May 23, 2008

Of referrals and romanticism

As far as innovation goes, there is in accelerated phases of evolution as much danger as in obstinate rejection of all change
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Not only is the umpire's word no longer final, one suspects that under the ICC's new referrals system it will become increasingly preliminary © AFP

Cricket's Great Leap Forward began just over a month ago and already the world seems to have changed irrevocably - for some, entirely for the better, the stifling pall of tradition having been blown away by the cool zephyr of all-star entertainment and common-sense economics. Listen to these people, in fact, and cricket beforehand must have been almost hell on earth. "Typical traditionalist", they complain if you suggest that perhaps not every development is to be welcomed. "Hopeless romantic", they huff if you speculate that the future is not entirely bright and shiny. Strangely, this injunction against romanticism is not thought to apply when Ravi Shastri gratuitously garlands Lalit Modi as "the Moses of cricket" - nothing romantic about that, of course, just cool, dispassionate and financially disinterested analysis.

Even my esteemed colleague Peter Roebuck has been taking "these stiff collars" to task. "The trouble with traditionalists is that they present themselves as protectors of the game's values but are actually doomed romantics," he argued. "They lament the present state of affairs yet resist innovation." He has a point, as ever, with one qualification. Cricket must indeed be wary of "romanticising" that which has gone before; but cricket without "romance" would be sterile indeed, and not worth buying and selling for millions of dollars either. The idea that there has been some sort of fuddy-duddy backlash against the IPL, meanwhile, is a fantasy: on the contrary, the IPL has been received with utmost cordiality. Those who've wished have partaken, those unmoved have exercised their prerogative not to watch, and time will tell on its effects. What held up the rush to embrace Twenty20 cricket was not the dead hand of the game's jeremiahs but the conservatism of the BCCI, loath to jeopardise its 50-over money machine.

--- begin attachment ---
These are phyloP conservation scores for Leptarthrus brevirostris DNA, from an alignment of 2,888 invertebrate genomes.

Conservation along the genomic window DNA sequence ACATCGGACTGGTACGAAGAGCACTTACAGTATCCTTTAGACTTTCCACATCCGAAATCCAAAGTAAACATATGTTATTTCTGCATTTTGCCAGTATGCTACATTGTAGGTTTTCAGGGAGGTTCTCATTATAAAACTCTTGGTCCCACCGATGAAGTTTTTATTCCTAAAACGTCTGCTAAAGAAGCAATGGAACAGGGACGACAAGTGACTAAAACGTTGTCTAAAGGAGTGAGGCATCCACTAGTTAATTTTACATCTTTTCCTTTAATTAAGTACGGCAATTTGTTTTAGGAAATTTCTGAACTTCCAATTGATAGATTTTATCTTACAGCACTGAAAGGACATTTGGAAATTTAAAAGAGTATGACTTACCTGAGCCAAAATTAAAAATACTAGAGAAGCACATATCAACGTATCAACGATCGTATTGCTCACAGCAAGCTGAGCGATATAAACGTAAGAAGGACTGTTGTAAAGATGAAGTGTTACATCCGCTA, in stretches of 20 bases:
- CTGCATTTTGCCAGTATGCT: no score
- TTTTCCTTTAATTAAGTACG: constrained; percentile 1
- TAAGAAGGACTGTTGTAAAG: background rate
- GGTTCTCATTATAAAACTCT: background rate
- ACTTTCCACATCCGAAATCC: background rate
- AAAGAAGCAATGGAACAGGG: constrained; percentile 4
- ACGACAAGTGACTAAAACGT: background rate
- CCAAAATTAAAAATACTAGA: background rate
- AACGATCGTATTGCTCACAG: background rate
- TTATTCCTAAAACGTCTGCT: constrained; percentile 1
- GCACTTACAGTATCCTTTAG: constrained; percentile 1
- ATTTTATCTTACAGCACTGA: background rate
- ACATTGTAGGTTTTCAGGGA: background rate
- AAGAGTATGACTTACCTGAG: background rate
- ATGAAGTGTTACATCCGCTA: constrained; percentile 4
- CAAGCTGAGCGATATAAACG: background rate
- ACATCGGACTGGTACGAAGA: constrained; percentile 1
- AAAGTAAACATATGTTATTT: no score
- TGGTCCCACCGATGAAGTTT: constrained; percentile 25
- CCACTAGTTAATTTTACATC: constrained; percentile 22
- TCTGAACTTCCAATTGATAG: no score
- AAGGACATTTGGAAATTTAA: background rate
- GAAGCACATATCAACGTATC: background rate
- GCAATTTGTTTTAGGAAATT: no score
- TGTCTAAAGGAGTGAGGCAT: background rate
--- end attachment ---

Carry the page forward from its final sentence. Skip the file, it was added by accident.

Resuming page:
As for innovation, there is in accelerated phases of evolution as much danger as in obstinate rejection of all change. Sketching an argument last week against the ICC's decision to allow three referrals to the video booth per innings at the captain's behest was actually worth it for some of the more incontinent responses. "Stop being such a Victorian writer and come to reality." "It's the same old, predictable traditionalist's reaction." "The trouble with historians is that they are romantics that live in the past and don't look ahead to the future." Again with the T and the R words! For a few, medical attention seemed advisable: "Some of these errors are so blatant that it makes the TV viewer want to puke." And at the risk of an even more emetic response from the Cricinfo commentariat, it might be worth here a slight further elaboration, with no thought of persuading anyone, but the intent of reflecting on what an attachment to the past is good for - and what, perhaps, it is not. Argument against the ICC's recommendation only partly concerns technology in cricket. There's no doubt that use of the replay in line calls has been extremely efficacious, both in terms of justice done and skills rewarded. The dividends for a direct hit, an act of excellence, grew considerably; the potential cost of failing to judge a run correctly, a mistake, rose sharply.

The ICC's new system is of a different character. Undoubtedly it will prevent the occasional howler. But how many of these are there? And how great would the improvement really be? The usefulness of technology for caught-behinds and lbws is unclear. The Snicko involves a retrospective marriage of sound to picture, and sound is in any case not an entirely faithful indicator of contact. Hawk-Eye parades beguilingly perfect parabolae while keeping from us its margin for error. What, furthermore, is the cost? For nothing, even the relentless march of logic, is without cost.

One of cricket's most important statutes is Law 3.7: "The umpire is the sole judge of fair and unfair play." It is no longer possible to argue this in an absolute sense. At home, where vastly more people consume cricket than in person, the umpire proposes but television disposes. On the field, however, the umpire is in charge, despite the concern expressed by one commenter last week: "The argument that the umpires in the middle are the best people in position to make the right decision is not only generally flawed but also borderline insane." Obviously when insanity is congenital, it begins to seem like normal behaviour.